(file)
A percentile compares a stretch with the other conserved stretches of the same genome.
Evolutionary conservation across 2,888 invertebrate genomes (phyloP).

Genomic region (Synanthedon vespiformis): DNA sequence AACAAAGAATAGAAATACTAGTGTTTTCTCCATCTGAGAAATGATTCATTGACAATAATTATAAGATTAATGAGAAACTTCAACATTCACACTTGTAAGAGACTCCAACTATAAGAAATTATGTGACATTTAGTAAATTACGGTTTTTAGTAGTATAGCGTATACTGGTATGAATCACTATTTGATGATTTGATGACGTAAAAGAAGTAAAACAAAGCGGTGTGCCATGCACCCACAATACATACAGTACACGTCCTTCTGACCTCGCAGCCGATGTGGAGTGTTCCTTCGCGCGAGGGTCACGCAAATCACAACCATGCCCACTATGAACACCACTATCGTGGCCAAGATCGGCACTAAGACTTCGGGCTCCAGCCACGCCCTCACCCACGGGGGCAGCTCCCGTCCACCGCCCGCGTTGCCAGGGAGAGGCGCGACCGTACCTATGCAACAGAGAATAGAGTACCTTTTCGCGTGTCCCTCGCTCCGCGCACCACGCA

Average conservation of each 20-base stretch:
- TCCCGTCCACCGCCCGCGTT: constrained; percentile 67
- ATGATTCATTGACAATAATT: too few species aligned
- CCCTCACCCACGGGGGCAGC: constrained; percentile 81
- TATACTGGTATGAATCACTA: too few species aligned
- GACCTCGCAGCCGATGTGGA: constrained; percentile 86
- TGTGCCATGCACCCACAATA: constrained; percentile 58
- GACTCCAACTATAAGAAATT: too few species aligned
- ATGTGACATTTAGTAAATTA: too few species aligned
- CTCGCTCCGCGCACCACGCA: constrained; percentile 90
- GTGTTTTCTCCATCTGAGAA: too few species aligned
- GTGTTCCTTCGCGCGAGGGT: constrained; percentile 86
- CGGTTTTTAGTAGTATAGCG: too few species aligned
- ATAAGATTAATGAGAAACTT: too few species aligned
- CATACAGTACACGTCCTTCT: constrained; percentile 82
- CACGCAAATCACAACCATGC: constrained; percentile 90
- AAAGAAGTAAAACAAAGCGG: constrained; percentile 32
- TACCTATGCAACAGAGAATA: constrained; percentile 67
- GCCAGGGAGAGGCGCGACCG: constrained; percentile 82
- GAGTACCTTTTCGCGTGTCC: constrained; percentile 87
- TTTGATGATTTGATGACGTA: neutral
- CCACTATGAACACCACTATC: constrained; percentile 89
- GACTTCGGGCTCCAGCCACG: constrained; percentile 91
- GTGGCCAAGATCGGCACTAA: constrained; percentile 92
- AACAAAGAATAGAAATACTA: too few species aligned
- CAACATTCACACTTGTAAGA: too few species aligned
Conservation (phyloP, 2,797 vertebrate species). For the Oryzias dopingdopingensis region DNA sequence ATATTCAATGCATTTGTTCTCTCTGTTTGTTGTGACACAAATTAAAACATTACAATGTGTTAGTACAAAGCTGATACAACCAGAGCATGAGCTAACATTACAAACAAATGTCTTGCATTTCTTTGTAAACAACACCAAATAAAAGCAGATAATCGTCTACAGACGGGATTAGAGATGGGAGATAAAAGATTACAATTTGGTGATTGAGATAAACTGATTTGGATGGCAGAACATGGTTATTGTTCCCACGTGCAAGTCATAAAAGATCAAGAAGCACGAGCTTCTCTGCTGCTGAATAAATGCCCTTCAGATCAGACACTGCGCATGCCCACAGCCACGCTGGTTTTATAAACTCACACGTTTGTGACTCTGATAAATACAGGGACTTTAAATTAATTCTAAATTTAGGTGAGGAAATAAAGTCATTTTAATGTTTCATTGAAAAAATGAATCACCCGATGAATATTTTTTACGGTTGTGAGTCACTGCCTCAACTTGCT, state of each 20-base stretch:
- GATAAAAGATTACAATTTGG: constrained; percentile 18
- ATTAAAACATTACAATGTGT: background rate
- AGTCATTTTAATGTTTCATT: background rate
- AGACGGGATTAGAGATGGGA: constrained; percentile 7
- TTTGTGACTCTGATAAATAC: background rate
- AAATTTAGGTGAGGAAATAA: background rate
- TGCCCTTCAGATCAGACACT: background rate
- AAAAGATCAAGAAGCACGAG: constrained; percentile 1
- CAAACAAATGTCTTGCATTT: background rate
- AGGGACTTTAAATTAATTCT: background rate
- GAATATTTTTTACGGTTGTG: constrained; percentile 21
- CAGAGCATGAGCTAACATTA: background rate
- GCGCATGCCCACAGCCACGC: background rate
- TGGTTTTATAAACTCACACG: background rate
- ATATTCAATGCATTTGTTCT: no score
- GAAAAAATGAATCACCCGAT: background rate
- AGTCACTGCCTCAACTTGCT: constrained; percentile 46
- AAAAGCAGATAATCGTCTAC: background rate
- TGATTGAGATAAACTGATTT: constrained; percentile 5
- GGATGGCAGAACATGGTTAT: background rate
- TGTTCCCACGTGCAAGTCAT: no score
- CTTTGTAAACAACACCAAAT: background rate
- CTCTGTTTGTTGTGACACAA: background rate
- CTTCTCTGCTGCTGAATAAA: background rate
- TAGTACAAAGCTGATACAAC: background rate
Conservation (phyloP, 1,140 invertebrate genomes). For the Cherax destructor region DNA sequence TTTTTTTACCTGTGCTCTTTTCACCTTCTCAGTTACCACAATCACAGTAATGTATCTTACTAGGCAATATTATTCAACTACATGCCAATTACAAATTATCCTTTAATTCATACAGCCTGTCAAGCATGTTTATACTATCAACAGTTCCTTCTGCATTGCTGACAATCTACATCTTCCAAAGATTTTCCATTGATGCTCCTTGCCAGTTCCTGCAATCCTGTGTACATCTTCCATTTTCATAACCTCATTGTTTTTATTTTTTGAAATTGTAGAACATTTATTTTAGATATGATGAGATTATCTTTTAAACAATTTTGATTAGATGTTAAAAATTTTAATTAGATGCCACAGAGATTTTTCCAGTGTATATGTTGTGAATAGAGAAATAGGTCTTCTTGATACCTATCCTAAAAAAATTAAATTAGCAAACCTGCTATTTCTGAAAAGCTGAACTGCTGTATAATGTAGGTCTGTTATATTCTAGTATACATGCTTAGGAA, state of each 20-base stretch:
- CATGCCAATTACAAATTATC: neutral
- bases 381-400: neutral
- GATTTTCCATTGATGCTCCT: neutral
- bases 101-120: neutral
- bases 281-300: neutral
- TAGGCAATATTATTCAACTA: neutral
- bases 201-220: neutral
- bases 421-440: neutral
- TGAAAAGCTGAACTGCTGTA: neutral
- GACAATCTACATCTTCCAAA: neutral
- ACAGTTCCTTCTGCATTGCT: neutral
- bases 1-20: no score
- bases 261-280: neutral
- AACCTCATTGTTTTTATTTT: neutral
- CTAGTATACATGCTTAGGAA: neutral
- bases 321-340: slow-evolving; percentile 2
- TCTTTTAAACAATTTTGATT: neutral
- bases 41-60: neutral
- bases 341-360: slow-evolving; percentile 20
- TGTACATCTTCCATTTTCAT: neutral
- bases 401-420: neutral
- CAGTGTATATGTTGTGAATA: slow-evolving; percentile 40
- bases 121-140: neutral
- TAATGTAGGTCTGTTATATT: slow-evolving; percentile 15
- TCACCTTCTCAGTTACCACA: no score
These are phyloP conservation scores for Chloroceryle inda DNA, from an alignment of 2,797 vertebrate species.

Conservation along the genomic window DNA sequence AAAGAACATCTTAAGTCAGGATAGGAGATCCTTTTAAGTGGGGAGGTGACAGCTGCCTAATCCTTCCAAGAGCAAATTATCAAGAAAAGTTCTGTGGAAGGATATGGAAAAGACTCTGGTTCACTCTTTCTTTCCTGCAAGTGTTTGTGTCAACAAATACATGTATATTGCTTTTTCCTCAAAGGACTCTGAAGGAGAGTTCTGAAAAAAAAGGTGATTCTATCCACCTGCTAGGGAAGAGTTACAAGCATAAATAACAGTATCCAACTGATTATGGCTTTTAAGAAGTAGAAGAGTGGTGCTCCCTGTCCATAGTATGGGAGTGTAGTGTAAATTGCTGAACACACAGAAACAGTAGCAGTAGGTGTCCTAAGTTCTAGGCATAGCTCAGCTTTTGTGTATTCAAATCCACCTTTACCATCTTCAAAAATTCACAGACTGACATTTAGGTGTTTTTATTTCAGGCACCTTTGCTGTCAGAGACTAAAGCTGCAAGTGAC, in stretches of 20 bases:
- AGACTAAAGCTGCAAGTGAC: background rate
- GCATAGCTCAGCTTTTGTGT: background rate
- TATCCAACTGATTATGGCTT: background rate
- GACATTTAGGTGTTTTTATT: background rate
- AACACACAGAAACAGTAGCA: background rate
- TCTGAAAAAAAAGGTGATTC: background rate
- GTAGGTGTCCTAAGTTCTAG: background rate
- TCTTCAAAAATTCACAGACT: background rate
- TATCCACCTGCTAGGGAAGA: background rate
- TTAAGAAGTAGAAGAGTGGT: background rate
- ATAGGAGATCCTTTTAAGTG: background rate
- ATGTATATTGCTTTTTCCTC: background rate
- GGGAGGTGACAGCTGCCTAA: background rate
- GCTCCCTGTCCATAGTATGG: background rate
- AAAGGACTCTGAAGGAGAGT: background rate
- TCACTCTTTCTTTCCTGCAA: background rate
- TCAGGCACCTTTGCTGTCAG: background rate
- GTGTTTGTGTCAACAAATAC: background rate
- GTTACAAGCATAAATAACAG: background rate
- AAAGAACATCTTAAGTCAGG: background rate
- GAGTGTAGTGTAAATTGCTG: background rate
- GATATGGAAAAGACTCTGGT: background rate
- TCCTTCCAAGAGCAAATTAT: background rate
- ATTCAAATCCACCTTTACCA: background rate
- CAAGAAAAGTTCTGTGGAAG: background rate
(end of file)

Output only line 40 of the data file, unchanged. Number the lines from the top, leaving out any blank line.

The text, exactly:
- AGGGACTTTAAATTAATTCT: background rate